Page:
Clothing to get down and get it done.

Despite popular belief, Alaska has a sense of fashion as cutting edge as SoHo in New York City. The difference is we go for practical rather than pretty. Sure, men and women alike wear sexy knee-high boots, but they’re made of rubber and generally coated in mud and fish slime. We love oversized fleece and raingear. Everyone knows “cotton kills” and believes in dressing for success, really—you’ll be miserable or worse if you don’t. Here are five products suitable both for keeping you happy in the outdoors and looking good enough to eat out at the fanciest restaurants—in Alaska.

Sitka Gear Kodiak Jacket
The new jacket from Sitka Gear—the most beloved brand of clothing by hunters in Alaska—is going to be a hit. Completely waterproof and breathable, the Kodiak is—get this—knee length for added protection for your fanny! It’s great for sitting around while glassing for critters, telling lies about past hunts while in camp, or wandering around town with a faraway look in your eyes, wishing you were o in the wild. When you need to run like a cheetah, you can shorten the jacket for unencumbered movement. With side vents and lots of pockets, you’ll be set for just about whatever the day throws at you. I consider the Kodiak a step up for Sitka Gear rain jackets when it comes to dealing with Alaska’s nasty elements. $549; sitkagear.com

Filson Barrier Long Sleeve T-shirt
This is a great base layer for getting out in the woods and water. Breathable, quick drying, and moisture-wicking, the Barrier held up in wind, rain, and sun this spring in Southeast Alaska. I’m a smelly dude but the t-shirt’s odor-fighting treatment has worked thus far. The shirt has a nice athletic fit and comes in colors like dark green and orange that are ideal for hunters, fishermen, or other people walking in the woods during open season that want to avoid being shot at. My goal is to wear the Barrier t-shirt all summer while adventuring and guiding bear-viewing trips without ever washing or taking it off. $55; filson.com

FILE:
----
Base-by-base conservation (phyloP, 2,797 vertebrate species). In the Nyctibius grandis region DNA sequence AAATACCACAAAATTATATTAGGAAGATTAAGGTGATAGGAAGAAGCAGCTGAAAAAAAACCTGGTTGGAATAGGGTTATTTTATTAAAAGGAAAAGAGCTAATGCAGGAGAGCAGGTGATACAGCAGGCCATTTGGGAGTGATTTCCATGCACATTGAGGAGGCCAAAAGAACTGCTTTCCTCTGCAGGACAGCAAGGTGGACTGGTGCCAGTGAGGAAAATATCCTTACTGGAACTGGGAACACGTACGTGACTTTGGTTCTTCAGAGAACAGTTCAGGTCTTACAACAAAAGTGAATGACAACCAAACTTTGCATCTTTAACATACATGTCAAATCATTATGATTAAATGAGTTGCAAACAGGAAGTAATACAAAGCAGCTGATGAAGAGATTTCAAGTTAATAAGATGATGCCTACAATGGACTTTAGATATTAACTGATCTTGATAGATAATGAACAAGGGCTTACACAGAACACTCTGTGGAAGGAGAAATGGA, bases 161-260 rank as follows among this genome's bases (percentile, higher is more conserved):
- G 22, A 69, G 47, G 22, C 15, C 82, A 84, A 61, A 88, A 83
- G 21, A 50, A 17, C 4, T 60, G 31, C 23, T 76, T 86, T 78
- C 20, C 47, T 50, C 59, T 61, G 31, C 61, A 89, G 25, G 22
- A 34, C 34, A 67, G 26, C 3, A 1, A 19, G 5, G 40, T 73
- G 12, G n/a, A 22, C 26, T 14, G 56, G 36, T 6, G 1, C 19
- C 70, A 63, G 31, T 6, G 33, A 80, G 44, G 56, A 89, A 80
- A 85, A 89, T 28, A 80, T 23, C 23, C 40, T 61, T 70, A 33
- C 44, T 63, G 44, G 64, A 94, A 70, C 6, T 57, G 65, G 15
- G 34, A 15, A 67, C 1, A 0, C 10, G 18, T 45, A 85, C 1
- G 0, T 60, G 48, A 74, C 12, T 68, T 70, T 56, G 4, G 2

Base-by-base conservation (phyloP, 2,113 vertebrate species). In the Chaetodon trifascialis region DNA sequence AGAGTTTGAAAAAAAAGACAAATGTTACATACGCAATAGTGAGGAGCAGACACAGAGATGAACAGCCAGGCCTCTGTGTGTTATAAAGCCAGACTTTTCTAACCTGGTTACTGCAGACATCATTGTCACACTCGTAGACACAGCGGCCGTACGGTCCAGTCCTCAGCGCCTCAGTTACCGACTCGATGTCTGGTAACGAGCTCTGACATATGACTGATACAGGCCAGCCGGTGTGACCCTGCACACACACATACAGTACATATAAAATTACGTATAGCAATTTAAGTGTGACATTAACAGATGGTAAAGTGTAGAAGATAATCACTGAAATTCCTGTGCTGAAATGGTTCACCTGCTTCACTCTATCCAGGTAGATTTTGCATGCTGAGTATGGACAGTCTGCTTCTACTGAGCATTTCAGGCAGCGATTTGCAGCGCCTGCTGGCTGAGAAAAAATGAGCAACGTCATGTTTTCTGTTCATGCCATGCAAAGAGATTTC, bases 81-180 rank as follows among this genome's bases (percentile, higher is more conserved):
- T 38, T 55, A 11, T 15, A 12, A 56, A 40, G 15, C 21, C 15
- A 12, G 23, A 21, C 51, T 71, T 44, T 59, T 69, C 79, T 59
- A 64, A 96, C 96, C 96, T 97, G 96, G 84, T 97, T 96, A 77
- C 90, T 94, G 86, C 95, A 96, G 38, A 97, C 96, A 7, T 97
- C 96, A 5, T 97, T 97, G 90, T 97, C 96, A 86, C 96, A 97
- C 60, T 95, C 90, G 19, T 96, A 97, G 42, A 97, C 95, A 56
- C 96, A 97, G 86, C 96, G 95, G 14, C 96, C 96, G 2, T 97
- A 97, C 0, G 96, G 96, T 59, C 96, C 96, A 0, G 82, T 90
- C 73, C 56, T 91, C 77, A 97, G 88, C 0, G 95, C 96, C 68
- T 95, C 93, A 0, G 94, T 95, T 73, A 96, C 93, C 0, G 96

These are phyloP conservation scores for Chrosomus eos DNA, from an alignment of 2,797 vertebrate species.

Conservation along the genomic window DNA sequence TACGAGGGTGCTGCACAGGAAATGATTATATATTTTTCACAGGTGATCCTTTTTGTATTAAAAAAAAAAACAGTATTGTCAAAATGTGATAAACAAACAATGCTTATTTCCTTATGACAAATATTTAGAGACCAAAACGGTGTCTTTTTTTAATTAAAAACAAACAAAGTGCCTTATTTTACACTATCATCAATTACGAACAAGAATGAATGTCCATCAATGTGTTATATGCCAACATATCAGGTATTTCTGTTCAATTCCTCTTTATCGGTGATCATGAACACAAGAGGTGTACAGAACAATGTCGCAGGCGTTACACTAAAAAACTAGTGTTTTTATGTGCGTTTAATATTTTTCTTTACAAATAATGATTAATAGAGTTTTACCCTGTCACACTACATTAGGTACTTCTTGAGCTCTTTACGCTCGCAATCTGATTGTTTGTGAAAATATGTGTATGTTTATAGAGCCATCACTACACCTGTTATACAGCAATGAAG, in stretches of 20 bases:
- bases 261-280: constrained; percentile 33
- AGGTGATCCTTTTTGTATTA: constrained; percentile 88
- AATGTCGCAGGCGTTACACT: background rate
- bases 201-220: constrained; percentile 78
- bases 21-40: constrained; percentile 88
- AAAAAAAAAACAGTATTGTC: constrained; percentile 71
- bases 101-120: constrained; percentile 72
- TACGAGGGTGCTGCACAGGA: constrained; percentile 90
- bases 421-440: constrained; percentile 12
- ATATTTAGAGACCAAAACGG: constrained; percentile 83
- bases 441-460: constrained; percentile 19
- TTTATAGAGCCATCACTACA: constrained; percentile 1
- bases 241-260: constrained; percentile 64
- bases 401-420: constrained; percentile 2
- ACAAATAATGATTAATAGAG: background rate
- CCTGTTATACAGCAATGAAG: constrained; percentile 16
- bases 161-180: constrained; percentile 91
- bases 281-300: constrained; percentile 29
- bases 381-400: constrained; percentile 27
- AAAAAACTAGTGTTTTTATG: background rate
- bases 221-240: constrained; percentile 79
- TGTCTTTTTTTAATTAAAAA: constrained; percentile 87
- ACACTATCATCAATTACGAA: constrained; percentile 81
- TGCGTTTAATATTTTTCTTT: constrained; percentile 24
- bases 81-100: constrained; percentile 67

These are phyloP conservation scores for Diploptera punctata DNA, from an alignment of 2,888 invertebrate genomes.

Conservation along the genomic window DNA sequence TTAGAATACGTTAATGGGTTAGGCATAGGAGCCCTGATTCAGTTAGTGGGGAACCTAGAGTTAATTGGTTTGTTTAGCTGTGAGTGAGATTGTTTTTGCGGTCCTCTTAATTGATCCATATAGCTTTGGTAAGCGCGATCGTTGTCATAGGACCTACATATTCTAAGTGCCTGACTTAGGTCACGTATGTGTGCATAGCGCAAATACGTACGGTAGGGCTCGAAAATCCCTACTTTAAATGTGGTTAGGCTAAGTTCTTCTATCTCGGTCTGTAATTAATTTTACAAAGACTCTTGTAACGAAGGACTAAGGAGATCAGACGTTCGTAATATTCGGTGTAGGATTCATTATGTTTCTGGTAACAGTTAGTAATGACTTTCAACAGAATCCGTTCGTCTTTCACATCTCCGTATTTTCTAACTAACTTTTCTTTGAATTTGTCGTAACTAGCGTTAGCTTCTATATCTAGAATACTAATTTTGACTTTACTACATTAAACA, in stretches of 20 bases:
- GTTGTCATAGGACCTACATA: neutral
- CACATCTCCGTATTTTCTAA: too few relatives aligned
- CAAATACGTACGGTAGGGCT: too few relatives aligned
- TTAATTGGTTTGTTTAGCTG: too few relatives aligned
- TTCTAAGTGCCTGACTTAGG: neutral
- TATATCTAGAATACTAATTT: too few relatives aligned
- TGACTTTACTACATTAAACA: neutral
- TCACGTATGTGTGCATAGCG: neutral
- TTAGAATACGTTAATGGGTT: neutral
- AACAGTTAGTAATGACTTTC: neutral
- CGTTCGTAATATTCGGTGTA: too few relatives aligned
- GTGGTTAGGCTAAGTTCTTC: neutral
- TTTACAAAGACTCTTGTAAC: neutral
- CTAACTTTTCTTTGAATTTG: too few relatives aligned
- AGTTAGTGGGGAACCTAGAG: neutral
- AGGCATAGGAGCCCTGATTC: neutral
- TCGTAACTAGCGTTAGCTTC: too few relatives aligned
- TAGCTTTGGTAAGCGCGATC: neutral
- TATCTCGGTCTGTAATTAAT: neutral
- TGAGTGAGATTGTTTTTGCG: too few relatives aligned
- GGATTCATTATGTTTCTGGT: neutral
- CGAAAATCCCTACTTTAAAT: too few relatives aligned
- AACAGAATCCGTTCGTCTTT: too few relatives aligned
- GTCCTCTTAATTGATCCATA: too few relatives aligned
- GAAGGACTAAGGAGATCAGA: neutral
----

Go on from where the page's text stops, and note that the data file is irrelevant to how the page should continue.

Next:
Eddie Bauer Expedition Flannel Shirt This product looks so nice it’s become my designated frontcountry shirt for weddings, funerals, and other obligatory social engagements. My anxieties quickly melt away when I stroke its soft polyester and imagine myself far away in the backcountry, safe from all the people that surround me. Practical and pretty, this shirt is great for spring and summer adventures. In Alaska these days, you’re more likely to be attacked by a reality television crew than a grizzly. It’s not about surviving the wilderness anymore—it’s about how good you can make surviving the wilderness look. For these reasons and more, purchasing Eddie Bauer’s Expedition Flannel is a wise decision. $49; eddiebauer.com

Patagonia R1 Fleece Pants
I am a connoisseur of fleece pants, and I thoroughly like the R1s. Like all Patagonia off„ers, they’re high quality and built for active use. Midweight, stretchy, breathable, and moisture wicking—they’re perfect for hiking, going out to town, or lazing on the couch with a good book. They are also great for a layering system and fit snugly beneath rain pants, snow pants, and waders. Despite weighing less than a pound, they’re exceptionally warm and compress nicely for packing. They’re so comfortable, I probably won’t take mine o„ for the next several months. $119; Patagonia.com

WETSOX Explore More Sox
WETSOX may be best known for their knee-high wader sock—a neoprene phenomenon for your feet if you spend a lot of time in cold water like me—but they recently came out with the Explore More Sox. This amazing hybrid—it’s 100-percent waterproof and 100-percent breathable—blew my mind. I tested a pair on a 30-mile hike and my feet were drier and prettier than when I began 12 hours prior. I found them comfortable and didn’t have a hint of a rub or blister. The next morning, after camping out, I put the socks back on. Though they were a bit damp on the outside, they were bone dry on the inside. My happy feet instantly warmed up, and we were o„ for another great day in the Alaskan wilds. These socks are a game changer, especially for fishermen. Seriously, treat yourself this season. $37; wetsox.com


Bjorn Dihle is Alaska magazine's gear editor and a lifelong resident of southeast Alaska. You can follow him at instagram.com/bjorndihle or facebook.com/BjornDihleauthor.

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